Posted on Sep 29, 2021

“In the beginner’s mind there are many possibilities, but in the expert’s mind there are few.” ~ Shunryu Suzuki, Japanese Zen Priest

When was the last time you allowed yourself to be a geeky, enthusiastic, excited “newbie” at something?  When was the last time you really allowed yourself to have an experience as if for the first time?

For example, what would it be like to look at and explore a tree in this way?

  • As if seeing a tree for the first time in your life
  • Without the knowledge and understanding of what the word tree means
  • Without the ideas from previous experiences you've had with trees
  • As if you could empty your mind of all knowledge of trees
  • With curiosity and wonder
  • With the intention to learn something new about a tree
  • As if you are a beginner on the topic of trees, rather than an expert

What might you discover that you haven't known before?  What might you learn as a beginner, rather than as an expert?  The possibilities are great.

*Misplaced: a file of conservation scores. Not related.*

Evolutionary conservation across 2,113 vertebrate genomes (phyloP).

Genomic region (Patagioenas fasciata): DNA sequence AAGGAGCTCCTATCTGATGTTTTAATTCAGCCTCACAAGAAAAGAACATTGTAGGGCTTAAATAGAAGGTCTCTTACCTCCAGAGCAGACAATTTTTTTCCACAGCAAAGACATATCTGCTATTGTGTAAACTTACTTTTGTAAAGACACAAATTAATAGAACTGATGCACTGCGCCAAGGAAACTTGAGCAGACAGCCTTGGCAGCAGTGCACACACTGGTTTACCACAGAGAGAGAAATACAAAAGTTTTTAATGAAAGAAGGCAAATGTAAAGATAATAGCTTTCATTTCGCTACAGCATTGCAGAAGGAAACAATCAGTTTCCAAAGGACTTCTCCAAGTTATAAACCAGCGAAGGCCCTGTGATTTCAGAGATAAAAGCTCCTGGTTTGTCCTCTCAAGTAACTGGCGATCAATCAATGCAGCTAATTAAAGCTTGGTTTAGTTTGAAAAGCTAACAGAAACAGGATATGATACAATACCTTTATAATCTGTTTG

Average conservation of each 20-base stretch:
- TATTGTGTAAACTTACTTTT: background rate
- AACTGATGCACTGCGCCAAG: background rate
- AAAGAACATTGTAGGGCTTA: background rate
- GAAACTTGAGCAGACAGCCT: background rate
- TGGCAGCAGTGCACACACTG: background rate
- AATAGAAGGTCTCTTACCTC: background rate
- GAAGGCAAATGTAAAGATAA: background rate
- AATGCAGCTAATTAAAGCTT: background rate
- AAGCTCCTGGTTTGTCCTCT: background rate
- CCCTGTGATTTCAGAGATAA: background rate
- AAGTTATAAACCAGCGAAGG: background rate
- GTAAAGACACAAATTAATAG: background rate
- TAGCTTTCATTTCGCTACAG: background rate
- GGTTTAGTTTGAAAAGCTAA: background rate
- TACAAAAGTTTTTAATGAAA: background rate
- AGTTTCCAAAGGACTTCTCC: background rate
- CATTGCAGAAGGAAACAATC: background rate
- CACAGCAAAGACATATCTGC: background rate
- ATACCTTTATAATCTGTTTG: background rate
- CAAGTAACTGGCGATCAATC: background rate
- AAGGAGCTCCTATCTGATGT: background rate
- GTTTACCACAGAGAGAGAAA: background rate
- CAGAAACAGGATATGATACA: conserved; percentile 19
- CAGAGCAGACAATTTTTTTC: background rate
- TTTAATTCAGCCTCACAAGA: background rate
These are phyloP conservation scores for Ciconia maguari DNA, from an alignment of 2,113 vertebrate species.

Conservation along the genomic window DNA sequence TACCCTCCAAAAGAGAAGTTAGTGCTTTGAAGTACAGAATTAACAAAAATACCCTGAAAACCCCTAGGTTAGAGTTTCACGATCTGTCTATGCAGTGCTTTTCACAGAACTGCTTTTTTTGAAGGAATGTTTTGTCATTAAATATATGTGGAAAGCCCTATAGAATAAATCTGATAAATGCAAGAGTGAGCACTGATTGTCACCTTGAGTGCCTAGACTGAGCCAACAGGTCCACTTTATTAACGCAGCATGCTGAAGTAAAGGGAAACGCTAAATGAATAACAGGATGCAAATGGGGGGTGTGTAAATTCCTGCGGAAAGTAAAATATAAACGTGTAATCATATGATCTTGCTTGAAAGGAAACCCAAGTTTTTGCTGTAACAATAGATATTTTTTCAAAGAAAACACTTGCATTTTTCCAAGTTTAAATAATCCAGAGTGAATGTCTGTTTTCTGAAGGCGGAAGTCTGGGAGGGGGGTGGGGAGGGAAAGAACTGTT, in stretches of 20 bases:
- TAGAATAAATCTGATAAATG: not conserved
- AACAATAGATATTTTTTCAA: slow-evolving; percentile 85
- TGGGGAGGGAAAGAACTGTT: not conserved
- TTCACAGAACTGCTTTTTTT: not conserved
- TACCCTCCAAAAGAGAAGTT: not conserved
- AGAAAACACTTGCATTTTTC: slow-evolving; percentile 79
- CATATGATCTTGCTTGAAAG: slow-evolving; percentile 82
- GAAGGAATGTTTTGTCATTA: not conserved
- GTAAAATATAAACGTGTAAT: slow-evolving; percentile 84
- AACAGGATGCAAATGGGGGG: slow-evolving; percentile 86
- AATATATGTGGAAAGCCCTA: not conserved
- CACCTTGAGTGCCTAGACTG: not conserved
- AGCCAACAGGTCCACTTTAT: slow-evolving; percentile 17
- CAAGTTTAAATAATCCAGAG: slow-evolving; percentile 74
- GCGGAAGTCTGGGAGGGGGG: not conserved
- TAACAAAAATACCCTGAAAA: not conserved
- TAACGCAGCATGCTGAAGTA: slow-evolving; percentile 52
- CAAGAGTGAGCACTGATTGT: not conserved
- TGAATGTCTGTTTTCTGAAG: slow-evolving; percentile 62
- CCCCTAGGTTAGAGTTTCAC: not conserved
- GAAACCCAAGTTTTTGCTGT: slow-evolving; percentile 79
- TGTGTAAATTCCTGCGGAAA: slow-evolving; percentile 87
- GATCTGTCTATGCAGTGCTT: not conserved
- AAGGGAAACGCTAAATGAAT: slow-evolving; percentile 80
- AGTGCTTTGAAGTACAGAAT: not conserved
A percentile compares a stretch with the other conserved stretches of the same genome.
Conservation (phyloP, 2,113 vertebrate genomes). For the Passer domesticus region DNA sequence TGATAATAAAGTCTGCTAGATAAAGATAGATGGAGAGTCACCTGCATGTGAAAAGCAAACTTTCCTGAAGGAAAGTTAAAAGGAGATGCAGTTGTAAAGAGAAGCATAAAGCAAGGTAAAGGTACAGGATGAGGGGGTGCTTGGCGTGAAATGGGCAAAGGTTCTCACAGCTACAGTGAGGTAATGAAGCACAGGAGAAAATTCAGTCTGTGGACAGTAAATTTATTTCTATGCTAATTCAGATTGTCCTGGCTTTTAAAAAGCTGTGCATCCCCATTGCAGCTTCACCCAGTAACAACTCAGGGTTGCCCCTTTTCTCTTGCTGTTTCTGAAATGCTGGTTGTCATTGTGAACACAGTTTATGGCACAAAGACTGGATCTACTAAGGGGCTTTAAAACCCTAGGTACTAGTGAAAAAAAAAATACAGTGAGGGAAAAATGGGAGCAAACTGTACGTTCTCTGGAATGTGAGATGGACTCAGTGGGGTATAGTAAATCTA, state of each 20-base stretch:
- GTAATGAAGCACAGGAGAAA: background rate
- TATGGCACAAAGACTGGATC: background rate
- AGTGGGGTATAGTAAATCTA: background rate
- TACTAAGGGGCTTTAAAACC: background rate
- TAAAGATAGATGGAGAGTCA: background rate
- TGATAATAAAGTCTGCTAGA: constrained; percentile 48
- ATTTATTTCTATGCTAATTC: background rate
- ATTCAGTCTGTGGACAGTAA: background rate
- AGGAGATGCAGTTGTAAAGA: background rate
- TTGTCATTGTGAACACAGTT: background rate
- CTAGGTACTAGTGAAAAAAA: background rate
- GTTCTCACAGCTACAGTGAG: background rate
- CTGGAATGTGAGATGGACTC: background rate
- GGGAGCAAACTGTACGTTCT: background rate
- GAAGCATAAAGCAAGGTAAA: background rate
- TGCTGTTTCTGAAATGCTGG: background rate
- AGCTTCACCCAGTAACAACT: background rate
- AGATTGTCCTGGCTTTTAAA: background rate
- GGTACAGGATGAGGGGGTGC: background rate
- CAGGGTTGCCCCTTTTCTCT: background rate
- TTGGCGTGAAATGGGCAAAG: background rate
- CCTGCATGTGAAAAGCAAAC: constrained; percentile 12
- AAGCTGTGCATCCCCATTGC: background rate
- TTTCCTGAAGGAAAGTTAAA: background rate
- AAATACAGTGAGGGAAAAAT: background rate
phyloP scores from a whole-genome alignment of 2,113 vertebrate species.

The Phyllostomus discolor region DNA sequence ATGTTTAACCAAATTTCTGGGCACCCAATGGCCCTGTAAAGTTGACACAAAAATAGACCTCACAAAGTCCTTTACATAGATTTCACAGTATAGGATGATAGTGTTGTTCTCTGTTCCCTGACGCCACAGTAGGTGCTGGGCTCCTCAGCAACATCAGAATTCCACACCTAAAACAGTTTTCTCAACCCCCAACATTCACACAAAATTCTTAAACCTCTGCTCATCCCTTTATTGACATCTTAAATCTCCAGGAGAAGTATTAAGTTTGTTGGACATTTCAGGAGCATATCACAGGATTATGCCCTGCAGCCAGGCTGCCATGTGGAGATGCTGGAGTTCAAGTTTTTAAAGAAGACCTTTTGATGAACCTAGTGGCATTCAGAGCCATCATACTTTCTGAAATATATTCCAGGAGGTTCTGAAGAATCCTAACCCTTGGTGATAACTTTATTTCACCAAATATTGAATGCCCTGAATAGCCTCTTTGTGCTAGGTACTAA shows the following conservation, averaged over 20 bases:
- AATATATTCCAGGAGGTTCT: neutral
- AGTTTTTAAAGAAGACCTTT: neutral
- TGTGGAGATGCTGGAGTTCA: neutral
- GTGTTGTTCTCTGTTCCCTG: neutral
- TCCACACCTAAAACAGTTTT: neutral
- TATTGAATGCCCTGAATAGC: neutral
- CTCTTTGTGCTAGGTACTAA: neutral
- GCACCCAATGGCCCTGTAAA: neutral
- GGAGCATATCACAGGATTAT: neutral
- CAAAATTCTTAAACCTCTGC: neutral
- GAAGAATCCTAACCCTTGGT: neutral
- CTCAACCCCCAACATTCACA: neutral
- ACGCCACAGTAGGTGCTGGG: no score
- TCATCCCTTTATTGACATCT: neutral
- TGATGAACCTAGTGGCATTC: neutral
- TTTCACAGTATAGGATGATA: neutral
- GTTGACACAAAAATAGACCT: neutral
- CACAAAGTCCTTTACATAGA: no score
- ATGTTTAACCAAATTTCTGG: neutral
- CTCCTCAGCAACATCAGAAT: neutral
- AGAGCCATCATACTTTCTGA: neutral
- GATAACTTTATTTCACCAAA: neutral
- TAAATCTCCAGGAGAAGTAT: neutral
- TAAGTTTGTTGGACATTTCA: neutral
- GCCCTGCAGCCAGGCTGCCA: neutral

The Beginner's Mind

The concept of a beginner's mind is explained well in this article from, "Experts are full of what they believe is knowledge. Their minds being full, they cannot learn more. Beginners know how much they do not know and their minds being empty (having room to take in new information), they can learn. Beginners see many possibilities. Experts see few."

Whether it’s ballroom dance, playing the guitar, meditation, exercise, coding, robotics, or underwater basket weaving, new activities and hobbies present us with a massive gift: The Beginner’s Mind.

“I am always doing that which I cannot do, in order that I may learn how to do it.” ~ Pablo Picasso

We can also tap into this opportunity when practicing activities or hobbies that aren't exactly new to us.  We simply need to implement the same gift of a beginners mind.  The Beginner’s Mind at its best is:

  • Curious
  • Fascinated
  • Excited
  • Passionate
  • A ready sponge (waiting to soak up all the knowledge it can)
  • Patient 
  • Forgiving
  • Gently persistent (with a “try, try again” attitude)
  • Willing and open

And of course, there’s also a flip side. The Beginner’s Mind can also experience:

  • Frustration
  • Apprehension